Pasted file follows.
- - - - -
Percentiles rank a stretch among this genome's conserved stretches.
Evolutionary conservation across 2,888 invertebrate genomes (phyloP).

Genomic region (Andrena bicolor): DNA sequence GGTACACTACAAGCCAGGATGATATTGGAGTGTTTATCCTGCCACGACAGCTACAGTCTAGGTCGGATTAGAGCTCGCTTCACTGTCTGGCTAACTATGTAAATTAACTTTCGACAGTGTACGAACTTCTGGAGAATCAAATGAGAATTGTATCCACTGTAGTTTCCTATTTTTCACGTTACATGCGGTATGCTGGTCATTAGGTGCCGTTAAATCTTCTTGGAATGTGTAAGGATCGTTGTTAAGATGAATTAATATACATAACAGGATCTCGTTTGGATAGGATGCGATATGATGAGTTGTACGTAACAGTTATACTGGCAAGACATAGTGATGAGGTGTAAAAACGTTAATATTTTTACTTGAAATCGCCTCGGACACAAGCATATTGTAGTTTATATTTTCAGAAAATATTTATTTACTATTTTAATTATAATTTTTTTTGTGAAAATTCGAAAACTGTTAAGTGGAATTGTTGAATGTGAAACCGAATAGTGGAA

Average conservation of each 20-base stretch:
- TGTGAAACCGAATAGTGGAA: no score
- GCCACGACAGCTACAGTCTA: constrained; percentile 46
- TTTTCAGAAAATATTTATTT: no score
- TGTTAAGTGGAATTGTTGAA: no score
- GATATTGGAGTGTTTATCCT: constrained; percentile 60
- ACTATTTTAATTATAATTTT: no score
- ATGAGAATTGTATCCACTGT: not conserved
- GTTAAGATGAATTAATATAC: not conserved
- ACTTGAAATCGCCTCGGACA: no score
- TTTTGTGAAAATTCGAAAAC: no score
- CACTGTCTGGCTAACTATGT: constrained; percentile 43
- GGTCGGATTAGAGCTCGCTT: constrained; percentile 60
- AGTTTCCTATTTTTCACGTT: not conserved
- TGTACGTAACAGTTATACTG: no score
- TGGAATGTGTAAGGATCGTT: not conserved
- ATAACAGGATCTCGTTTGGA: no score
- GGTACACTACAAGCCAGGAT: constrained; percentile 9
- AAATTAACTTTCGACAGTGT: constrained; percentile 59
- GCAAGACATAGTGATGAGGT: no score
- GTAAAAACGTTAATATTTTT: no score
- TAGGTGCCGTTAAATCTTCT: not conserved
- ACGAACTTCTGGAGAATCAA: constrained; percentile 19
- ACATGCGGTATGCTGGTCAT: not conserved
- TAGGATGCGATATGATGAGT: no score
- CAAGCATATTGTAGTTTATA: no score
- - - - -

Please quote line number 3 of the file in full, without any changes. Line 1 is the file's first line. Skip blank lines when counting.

Genomic region (Andrena bicolor): DNA sequence GGTACACTACAAGCCAGGATGATATTGGAGTGTTTATCCTGCCACGACAGCTACAGTCTAGGTCGGATTAGAGCTCGCTTCACTGTCTGGCTAACTATGTAAATTAACTTTCGACAGTGTACGAACTTCTGGAGAATCAAATGAGAATTGTATCCACTGTAGTTTCCTATTTTTCACGTTACATGCGGTATGCTGGTCATTAGGTGCCGTTAAATCTTCTTGGAATGTGTAAGGATCGTTGTTAAGATGAATTAATATACATAACAGGATCTCGTTTGGATAGGATGCGATATGATGAGTTGTACGTAACAGTTATACTGGCAAGACATAGTGATGAGGTGTAAAAACGTTAATATTTTTACTTGAAATCGCCTCGGACACAAGCATATTGTAGTTTATATTTTCAGAAAATATTTATTTACTATTTTAATTATAATTTTTTTTGTGAAAATTCGAAAACTGTTAAGTGGAATTGTTGAATGTGAAACCGAATAGTGGAA